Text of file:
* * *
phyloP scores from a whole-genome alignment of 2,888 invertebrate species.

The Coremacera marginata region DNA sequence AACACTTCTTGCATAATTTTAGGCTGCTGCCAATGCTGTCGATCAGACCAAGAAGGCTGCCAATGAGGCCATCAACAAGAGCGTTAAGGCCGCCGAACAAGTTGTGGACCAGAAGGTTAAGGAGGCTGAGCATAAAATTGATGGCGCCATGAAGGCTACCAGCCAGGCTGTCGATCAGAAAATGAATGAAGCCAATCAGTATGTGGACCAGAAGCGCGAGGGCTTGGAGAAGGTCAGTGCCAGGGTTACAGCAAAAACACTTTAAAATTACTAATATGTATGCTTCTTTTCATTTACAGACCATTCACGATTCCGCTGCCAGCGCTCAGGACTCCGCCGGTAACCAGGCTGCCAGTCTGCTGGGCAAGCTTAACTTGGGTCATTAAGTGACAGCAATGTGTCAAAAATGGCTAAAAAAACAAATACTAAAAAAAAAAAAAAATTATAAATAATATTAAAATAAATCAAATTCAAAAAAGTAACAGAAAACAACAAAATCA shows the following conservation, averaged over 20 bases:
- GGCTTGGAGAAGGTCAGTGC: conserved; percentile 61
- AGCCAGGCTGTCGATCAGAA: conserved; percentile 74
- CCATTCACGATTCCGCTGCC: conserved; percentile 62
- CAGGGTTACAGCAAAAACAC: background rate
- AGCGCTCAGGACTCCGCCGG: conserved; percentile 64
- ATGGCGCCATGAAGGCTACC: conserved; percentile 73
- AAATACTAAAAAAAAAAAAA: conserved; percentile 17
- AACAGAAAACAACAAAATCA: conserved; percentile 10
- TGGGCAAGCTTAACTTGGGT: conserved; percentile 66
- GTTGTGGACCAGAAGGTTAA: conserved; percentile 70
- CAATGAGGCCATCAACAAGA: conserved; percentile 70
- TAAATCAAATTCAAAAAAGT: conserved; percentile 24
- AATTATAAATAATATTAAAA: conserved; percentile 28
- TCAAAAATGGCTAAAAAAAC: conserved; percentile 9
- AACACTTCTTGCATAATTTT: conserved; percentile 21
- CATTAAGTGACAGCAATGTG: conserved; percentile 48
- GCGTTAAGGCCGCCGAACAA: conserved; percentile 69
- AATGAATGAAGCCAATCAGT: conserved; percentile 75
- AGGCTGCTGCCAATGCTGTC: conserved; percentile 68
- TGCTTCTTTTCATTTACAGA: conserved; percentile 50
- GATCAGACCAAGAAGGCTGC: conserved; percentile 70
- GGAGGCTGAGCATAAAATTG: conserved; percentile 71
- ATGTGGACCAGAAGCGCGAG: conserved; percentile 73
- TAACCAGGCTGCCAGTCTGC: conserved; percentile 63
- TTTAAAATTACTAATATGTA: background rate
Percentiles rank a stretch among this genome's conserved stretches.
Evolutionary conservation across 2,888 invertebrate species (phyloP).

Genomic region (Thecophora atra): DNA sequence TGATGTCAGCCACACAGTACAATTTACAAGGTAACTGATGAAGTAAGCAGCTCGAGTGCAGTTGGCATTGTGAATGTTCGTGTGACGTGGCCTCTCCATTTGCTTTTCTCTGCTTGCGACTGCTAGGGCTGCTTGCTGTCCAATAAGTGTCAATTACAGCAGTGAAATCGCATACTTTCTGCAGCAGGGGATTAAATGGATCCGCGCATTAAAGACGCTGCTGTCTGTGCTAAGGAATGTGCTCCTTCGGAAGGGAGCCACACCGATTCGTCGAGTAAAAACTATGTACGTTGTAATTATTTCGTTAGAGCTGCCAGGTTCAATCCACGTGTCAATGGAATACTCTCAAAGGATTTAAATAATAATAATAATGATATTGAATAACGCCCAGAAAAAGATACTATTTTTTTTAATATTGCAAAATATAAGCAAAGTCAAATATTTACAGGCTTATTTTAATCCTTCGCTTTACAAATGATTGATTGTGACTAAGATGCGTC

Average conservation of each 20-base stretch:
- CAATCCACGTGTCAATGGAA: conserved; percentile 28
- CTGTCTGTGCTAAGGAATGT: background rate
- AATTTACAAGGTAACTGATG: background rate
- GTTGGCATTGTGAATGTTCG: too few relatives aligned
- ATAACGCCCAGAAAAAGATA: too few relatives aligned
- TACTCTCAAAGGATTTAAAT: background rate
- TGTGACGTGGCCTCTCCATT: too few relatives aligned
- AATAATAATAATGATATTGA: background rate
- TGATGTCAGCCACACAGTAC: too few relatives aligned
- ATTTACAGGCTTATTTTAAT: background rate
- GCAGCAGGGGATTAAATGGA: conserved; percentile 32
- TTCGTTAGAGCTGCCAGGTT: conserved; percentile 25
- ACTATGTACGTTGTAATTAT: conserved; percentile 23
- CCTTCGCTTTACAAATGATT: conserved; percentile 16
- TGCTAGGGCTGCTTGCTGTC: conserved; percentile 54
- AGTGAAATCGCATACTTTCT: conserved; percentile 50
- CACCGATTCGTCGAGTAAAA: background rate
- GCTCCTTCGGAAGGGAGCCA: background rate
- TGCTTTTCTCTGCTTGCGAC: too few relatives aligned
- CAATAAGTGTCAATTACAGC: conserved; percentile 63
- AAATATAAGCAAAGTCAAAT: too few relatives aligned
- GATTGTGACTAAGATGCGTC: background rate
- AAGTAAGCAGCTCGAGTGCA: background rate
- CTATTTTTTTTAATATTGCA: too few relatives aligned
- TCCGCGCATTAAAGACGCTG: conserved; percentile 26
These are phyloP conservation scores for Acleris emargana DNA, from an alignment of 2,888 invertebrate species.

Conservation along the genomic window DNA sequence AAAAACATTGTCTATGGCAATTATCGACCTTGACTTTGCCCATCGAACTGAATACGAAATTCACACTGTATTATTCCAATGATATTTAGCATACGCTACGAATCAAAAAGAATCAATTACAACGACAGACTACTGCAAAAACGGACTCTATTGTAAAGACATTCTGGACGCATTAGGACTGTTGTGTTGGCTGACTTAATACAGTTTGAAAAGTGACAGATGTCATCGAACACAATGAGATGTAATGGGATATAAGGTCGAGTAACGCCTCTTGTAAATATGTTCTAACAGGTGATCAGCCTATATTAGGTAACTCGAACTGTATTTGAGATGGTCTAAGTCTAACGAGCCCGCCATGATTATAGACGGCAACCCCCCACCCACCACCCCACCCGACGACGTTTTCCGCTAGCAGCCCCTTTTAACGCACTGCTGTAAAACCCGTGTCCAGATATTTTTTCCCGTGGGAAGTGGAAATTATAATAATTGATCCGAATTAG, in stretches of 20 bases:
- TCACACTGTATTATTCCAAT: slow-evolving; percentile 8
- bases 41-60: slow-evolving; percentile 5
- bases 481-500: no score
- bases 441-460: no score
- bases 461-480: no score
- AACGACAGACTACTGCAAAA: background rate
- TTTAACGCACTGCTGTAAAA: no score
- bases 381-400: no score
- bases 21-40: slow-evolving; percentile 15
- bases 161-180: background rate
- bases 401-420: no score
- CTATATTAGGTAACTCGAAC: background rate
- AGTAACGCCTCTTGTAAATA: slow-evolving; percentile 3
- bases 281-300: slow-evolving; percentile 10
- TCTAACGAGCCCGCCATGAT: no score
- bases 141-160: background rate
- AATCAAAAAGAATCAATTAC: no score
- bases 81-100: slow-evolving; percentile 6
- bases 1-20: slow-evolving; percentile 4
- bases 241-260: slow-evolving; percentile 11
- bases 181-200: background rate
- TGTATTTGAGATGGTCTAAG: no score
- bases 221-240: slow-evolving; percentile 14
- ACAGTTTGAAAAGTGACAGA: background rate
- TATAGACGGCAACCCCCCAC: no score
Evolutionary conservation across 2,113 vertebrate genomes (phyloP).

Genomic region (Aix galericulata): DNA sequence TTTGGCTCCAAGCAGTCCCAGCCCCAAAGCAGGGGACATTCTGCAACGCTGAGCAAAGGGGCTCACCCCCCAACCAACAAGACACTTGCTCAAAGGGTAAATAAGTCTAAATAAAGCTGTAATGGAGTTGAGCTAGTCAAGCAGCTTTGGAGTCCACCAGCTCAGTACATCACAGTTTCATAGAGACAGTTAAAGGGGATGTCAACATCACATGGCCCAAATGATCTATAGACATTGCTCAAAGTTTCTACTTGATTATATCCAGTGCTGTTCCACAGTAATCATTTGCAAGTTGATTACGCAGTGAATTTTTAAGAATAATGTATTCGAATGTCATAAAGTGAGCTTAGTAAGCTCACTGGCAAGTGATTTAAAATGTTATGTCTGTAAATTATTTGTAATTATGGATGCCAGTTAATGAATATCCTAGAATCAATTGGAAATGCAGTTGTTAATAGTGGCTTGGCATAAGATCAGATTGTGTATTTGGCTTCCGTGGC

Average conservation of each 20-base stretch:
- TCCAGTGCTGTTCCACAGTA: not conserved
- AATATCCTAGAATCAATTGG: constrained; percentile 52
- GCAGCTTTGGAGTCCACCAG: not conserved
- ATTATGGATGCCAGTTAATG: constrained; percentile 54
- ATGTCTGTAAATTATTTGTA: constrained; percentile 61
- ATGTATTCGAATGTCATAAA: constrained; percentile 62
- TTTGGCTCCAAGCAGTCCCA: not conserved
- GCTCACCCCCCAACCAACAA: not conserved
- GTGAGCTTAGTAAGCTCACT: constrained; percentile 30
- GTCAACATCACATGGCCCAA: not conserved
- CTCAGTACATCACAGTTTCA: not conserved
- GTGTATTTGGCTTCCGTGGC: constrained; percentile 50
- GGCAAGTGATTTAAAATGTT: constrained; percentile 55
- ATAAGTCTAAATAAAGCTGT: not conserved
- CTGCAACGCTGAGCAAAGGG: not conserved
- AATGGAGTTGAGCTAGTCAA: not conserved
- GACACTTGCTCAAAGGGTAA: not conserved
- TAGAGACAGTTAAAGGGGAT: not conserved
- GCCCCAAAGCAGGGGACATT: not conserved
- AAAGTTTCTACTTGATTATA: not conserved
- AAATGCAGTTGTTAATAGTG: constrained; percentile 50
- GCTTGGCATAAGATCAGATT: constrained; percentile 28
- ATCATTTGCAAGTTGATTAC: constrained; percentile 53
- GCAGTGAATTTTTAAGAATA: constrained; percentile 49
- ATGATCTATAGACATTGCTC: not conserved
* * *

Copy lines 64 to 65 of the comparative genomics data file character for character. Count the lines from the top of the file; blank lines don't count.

- AACGACAGACTACTGCAAAA: background rate
- TTTAACGCACTGCTGTAAAA: no score